A new study, entitled “Predator-induced phenotypic plasticity within- and across-generations: A challenge for theory?” and published in the Proceedings of the Royal Society B: Biological Sciences by Dr. Matthew R. Walsh, assistant professor of biology at the Department of Biology at the University of Texas at Arlington, investigated the relationship between within- versus across-generation plasticity by assessing the effect of predator cues on the life-history traits of Daphnia ambigua.
The process of “phenotypic plasticity” is when an organism changes its trait expressions or physical characteristics or those of its offspring, due to external factors. Daphnia abigua, also known as the water flea, can perform this by speeding up its own physical maturation in response to a predator threat or speeding the maturation of its offspring. The established theory claims that expected environmental variation selects for both increased within- and across-generation responses. Nevertheless, there are no experimental studies supporting this prediction.
Dr. Walsh and his team exposed clones of Daphnia collected from six lakes in Connecticut to a series of danger signals, such as kairomones, a chemical signal produced by Daphnia predator fish, and Daphnia alarm cues, chemicals that other Daphnia emit to signal danger, at different intervals to evaluate patterns of plasticity within and across generations of Daphnia. The authors found that these danger signals could lead to alterations in development rates of the Daphnia that continue for two generations. Moreover, the data showed the existence of a negative relationship between changes of development within generations and trans-generation, meaning more changes within a generation were associated with fewer changes from the average in the next generation.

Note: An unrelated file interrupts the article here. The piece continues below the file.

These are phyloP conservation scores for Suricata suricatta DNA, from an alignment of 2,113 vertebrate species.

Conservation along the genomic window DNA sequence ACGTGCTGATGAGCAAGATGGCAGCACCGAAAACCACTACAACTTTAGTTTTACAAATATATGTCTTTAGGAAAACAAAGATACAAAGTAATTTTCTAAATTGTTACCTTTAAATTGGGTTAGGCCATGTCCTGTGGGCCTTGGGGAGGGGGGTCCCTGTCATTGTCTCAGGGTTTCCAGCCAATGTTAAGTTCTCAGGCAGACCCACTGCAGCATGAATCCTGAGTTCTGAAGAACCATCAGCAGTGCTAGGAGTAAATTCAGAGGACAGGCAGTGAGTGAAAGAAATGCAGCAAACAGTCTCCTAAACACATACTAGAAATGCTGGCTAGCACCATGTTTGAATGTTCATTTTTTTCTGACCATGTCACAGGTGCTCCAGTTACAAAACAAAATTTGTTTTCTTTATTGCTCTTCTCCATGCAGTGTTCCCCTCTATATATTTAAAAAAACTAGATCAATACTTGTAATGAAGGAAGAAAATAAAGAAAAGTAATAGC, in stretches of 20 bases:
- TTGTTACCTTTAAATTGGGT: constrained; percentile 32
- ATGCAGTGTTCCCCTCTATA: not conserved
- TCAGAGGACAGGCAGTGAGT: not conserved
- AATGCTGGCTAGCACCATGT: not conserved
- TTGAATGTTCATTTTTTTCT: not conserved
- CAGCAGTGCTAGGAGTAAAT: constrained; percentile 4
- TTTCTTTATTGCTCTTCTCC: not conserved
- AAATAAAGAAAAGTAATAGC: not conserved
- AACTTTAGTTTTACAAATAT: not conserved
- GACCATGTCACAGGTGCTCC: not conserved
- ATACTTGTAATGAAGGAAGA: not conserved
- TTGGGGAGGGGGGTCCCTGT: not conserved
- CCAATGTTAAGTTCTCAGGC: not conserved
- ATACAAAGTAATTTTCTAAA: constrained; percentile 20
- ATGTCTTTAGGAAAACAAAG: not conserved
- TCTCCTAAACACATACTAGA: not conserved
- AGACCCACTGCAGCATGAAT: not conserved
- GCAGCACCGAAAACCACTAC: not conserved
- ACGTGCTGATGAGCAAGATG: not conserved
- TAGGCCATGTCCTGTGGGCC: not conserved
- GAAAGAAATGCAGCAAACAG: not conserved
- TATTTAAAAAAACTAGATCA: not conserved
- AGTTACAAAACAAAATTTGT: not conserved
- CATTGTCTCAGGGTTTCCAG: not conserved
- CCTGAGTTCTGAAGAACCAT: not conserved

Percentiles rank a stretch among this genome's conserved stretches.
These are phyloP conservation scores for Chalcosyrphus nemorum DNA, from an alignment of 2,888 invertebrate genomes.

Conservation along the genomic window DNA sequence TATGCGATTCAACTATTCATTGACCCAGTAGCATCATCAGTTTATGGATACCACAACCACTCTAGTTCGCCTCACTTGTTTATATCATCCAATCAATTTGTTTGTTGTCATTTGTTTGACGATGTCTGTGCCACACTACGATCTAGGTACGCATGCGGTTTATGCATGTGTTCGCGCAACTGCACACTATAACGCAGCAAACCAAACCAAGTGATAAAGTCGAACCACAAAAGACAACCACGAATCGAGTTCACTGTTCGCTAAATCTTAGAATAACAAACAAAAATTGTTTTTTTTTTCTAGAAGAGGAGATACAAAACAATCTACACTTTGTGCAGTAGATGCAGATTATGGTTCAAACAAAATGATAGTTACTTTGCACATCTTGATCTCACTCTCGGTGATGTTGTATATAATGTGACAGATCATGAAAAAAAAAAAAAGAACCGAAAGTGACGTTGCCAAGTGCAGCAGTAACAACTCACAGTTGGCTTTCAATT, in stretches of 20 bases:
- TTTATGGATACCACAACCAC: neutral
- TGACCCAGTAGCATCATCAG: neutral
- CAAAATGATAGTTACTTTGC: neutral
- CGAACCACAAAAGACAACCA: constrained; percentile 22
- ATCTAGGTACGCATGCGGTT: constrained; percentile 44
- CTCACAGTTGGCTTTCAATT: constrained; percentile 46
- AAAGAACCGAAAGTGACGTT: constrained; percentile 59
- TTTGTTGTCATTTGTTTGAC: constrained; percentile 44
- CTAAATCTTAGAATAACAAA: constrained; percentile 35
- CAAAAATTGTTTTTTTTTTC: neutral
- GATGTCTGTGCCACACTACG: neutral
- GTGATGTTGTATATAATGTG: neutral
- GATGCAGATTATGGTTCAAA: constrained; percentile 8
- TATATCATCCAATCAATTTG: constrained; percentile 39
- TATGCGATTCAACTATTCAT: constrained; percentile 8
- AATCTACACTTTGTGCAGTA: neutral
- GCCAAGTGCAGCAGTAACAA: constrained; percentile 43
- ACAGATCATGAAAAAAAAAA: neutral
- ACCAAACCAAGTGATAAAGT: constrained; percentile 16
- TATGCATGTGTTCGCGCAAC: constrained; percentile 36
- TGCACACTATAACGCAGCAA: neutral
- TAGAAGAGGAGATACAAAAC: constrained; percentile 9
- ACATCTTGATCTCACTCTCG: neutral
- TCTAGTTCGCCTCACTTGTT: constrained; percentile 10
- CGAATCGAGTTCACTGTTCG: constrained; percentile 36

“The surprising aspect of our research is, they couldn’t do both,” said Dr. Walsh, the lead author of the study, in a press release. “They could either do something that strengthens their own fitness and their own survival or they could do something to strengthen the fitness and survival of future generations. What we’re trying to find now is what makes these responses happen.”
The type of research led by researchers like Walsh interested in understanding the potential of organisms to change the expression of traits across various generations will have a major impact in many challenges that environmental researchers are currently facing that involve biodiversity.
“Plasticity is widespread across the tree of life,” said Dr. Walsh. “These non-genetic responses to environmental signals may represent a key mechanism that allows organisms to persist in the face of ongoing climate change.” concluded Dr. Walsh.
“Dr. Walsh’s research suggests that environmental cues experienced by one generation can affect growth and maturation of future generations in ways that are not explained by current theory,” said Laura Gough, interim chair of the UT Arlington Department of Biology and a professor who has studied effects of climate change on plant communities.
“This elegant study highlights the need for the use of similar experiments to test important biological theories with direct implications for how organisms are affected by changes in their environment.”